In the 1970s, a group of Soviet scientists made observations that ultrasound could stimulate distinct neural pathways, but their evidence was only anecdotal, with subjects merely describing sensations of heat, pain, or vibration. In the current study, the researchers used functional magnetic resonance imaging (fMRI) and electroencephalography (EEG) to provide physiological proof of those early observations.
Study participants rested their index fingers on ultrasound transducers while having their brain activity monitored with fMRI and EEG. The scientists found that they could stimulate specific somatosensory pathways just by tweaking the ultrasound waveforms.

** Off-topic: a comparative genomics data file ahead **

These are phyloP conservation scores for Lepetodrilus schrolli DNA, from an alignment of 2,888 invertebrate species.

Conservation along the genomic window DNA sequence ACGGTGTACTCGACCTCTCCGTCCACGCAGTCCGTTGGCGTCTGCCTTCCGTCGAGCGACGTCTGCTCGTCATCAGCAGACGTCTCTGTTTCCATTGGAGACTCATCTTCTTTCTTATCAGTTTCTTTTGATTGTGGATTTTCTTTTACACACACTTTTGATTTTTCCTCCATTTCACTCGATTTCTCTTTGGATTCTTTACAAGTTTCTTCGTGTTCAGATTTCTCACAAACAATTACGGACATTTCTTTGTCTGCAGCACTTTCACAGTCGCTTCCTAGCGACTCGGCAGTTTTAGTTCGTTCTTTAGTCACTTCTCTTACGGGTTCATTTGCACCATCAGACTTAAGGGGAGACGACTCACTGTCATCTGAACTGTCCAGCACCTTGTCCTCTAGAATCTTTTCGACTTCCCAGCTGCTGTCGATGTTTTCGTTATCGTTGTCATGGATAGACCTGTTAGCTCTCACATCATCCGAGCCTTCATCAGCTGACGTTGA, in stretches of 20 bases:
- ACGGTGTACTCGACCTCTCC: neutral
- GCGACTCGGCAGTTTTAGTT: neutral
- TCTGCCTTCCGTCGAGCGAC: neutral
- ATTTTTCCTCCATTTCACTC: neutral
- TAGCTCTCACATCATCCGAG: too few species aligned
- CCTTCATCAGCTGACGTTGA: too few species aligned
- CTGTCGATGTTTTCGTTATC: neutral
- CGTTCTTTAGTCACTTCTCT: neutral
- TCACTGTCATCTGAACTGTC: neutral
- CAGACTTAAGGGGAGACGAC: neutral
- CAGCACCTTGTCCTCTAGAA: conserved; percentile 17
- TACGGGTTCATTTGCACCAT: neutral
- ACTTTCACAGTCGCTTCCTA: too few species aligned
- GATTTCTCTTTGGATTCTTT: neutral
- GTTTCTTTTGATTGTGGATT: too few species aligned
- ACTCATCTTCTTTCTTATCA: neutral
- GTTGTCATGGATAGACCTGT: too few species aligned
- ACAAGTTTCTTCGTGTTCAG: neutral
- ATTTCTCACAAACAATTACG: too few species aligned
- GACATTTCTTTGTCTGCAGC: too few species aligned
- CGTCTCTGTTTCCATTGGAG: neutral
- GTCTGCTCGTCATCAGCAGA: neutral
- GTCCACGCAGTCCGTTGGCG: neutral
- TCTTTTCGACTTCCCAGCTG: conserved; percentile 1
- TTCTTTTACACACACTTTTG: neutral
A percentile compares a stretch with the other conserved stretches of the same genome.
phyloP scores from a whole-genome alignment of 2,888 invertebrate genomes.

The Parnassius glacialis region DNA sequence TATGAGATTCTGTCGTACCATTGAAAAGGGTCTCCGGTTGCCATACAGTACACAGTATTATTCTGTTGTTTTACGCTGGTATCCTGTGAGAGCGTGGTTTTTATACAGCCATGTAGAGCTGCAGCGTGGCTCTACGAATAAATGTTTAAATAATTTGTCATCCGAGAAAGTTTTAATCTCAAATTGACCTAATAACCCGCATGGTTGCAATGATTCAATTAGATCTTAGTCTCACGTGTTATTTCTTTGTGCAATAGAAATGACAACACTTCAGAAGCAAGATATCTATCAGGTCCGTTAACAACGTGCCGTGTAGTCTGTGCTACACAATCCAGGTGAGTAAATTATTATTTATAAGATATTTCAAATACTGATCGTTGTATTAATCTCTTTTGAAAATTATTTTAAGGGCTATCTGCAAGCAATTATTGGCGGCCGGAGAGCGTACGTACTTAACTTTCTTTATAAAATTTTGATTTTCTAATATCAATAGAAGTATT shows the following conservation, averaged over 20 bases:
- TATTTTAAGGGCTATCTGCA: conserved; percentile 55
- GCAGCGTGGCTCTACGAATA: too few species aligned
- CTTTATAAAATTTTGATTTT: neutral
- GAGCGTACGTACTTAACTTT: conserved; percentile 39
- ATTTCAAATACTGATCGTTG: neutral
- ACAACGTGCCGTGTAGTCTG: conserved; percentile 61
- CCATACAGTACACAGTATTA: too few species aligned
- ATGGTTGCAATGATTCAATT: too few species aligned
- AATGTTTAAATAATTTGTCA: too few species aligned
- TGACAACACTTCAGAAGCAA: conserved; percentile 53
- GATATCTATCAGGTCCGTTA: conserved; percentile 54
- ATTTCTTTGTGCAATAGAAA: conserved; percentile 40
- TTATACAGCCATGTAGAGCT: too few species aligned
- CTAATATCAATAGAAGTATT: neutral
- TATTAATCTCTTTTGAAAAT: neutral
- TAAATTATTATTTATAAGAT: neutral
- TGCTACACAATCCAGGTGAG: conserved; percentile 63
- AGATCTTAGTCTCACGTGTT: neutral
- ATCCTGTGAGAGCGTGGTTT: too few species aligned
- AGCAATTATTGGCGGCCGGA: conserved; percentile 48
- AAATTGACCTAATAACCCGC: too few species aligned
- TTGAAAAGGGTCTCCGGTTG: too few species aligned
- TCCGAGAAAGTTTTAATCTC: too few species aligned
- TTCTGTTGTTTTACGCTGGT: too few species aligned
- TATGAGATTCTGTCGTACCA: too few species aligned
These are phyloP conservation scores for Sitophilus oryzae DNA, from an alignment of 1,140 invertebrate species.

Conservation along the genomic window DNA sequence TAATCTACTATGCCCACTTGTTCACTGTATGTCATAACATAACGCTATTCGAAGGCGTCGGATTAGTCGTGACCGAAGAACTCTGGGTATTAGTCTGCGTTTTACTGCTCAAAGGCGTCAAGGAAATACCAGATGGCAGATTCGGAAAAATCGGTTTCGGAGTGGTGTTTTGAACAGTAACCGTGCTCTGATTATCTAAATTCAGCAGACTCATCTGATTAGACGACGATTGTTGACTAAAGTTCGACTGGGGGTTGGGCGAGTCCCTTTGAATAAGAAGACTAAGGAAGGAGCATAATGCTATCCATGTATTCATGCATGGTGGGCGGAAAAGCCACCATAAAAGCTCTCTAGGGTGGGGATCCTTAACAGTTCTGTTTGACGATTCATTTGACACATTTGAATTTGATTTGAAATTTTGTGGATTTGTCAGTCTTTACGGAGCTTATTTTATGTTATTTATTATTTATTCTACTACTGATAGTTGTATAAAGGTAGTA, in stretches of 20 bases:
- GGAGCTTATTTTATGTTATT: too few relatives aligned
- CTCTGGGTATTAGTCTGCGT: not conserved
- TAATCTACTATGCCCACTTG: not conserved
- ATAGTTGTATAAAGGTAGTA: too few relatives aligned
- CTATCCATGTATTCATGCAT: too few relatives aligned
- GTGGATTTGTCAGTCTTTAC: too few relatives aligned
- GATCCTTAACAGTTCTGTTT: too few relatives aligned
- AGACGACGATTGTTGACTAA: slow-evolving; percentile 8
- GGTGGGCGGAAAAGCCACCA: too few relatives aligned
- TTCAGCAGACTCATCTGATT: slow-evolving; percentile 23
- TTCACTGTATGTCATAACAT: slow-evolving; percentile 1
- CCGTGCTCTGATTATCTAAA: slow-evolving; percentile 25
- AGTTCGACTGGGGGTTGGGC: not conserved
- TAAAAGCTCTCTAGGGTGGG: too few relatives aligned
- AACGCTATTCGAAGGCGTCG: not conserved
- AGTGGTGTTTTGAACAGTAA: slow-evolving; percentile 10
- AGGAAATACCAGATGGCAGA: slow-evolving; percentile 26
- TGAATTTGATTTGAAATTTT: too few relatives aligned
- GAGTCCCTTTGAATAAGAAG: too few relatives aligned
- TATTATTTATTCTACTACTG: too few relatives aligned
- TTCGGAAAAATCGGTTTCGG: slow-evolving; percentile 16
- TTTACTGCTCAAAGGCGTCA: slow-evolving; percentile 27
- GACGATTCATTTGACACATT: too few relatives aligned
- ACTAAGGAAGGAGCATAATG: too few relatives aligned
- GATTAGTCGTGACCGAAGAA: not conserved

Tyler believes the finding has important implications for pain diagnosis.
"Current methods of diagnosing and characterizing pain can sometimes seem archaic," Tyler said. "To measure pain through mechanical stimulation, for example, physicians might touch the skin with nylon monofilaments known as von Frey hairs, or they'll stroke the skin with a paintbrush. For thermal sensory testing, patients may even plunge their hands into ice water until the pain becomes too great. We're hoping to provide physicians with more precise diagnostic tools."
Better diagnostics will lead to better therapeutics, said neuroscientist Michael Friedlander, executive director of the Virginia Tech Carilion Research Institute.
"By combining pulsed ultrasound with the techn
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